The UK faces the weakest recovery in employment in Europe over the next few months.
According to a survey by multinational recruitment giant ManpowerGroup, Britain was just one of a handful of European states where more employers said they planned to cut staff than hire extra workers in the first quarter of 2021.
Just 49% of more than 1,300 UK employers surveyed said they expected their hiring to return to pre-pandemic levels within the next year.
The poll surveyed more than 58,000 employers in 43 countries, including 22 in Europe.
Each country was given a net balance score based on employer responses, calculated by subtracting the number planning to cut staff from those planning to expand.
Britain scored -6, the lowest in the EMEA region. Spain, Slovakia, Austria and Switzerland were also in negative territory. France’s score was flat, while Greece, Germany, Ireland, Sweden, Belgium and Poland all scored at least +5.
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Mark Cahill, managing director of ManpowerGroup UK, said both a second wave of COVID-19 and Brexit were “looming large” over employers’ plans in Britain. He also noted the “deeply concerning” woes of Britain’s high streets, hitting younger workers especially hard in retail and hospitality.
The outlook is especially bleak for jobs in London, where employers reported the weakest hiring intentions on record with a net balance of -15.
“Many of the city’s largest companies stuck to their hiring plans at the start of the first lockdown but are now adopting a ‘wait and see’ approach, deferring hiring until the impact of the EU exit and the COVID-19 in the New Year is clearer,” said Cahill.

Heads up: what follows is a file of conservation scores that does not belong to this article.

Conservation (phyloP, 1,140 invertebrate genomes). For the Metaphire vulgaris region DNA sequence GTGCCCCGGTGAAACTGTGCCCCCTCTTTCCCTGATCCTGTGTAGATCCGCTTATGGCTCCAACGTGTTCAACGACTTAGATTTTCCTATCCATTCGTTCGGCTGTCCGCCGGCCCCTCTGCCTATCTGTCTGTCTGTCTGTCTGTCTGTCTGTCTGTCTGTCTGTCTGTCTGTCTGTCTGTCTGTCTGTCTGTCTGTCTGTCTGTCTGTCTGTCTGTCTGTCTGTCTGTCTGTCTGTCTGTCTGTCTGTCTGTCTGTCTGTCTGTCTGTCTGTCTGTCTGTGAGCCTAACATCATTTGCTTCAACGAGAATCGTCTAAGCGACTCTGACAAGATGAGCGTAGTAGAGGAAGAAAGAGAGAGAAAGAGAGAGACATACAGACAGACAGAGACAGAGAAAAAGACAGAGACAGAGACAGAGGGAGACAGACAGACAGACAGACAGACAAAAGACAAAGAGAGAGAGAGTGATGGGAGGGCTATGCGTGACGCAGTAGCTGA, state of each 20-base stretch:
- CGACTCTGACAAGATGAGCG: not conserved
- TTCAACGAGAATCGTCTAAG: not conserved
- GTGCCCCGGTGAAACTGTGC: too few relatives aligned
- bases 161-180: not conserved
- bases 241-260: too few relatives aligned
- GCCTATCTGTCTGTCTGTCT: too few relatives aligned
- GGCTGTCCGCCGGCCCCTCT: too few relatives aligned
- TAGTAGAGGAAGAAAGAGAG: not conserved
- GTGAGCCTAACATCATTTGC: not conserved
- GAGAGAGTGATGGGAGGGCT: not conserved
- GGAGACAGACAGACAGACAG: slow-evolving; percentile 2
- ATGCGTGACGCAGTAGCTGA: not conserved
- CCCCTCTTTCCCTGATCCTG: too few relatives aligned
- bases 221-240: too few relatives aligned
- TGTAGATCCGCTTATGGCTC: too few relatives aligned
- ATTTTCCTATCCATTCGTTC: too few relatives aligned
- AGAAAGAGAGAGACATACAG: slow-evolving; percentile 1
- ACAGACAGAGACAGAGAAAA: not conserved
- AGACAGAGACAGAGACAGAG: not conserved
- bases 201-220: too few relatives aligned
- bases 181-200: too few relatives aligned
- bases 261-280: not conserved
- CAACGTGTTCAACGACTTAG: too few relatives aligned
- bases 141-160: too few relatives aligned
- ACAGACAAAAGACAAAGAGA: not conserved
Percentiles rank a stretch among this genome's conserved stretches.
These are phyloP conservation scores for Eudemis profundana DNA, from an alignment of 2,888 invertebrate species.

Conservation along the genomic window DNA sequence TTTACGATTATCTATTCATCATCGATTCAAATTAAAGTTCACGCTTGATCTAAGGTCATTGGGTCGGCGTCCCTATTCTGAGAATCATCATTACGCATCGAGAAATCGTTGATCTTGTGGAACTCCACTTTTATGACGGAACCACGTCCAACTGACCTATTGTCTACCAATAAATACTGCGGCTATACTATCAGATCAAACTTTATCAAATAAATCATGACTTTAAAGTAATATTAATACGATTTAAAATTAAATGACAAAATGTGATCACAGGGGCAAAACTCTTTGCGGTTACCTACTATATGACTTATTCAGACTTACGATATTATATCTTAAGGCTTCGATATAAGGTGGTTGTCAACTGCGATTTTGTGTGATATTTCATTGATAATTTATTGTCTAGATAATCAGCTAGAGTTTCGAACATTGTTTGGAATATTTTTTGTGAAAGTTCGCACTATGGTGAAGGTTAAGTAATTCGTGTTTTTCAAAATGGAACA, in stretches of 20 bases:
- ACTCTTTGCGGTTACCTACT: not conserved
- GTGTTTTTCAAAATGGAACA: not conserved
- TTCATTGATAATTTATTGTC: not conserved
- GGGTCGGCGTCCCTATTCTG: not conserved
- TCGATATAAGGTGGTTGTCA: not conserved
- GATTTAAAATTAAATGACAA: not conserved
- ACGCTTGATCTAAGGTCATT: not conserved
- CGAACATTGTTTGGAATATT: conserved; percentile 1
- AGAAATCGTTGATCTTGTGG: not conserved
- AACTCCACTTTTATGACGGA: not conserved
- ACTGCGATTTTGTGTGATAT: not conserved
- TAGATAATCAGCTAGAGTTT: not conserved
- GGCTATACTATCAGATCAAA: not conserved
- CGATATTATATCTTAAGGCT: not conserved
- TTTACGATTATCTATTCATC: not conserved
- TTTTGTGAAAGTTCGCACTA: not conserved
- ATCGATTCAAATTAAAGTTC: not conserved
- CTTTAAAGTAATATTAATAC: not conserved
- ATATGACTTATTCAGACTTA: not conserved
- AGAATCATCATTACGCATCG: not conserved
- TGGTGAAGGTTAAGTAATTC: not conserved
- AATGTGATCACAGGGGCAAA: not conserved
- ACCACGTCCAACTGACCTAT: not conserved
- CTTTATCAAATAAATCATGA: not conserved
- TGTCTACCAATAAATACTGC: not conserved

“There is also a broader move away from the London-centric economy, with more flexible working policies providing a larger pool of candidates from anywhere in the UK.”
But he noted Britain’s scored at least marked a notable improvement on the last quarter’s poll. The UK had scored -12 in the third quarter, the worst outlook since records began in 1992.
Hiring intentions have also surged into positive territory for the first time since COVID-19 hit among finance and business services firms. Cahill added: “Despite a tough year, many financial services firms have been able to adapt quickly to remote working, and this is most evident from the sector’s medium-sized businesses.
“There is also strong demand for business admin, HR, and management roles as more businesses prepare for long-term remote work and for the EU exit.”
Last month the Office for Budget Responsibility (OBR) predicted a “significant rise” in already-mounting unemployment. The government budget watchdog expects joblessness to hit 2.6 million in the second quarter of next year, with an unemployment rate of 7.5% as the furlough scheme is wound down from March.
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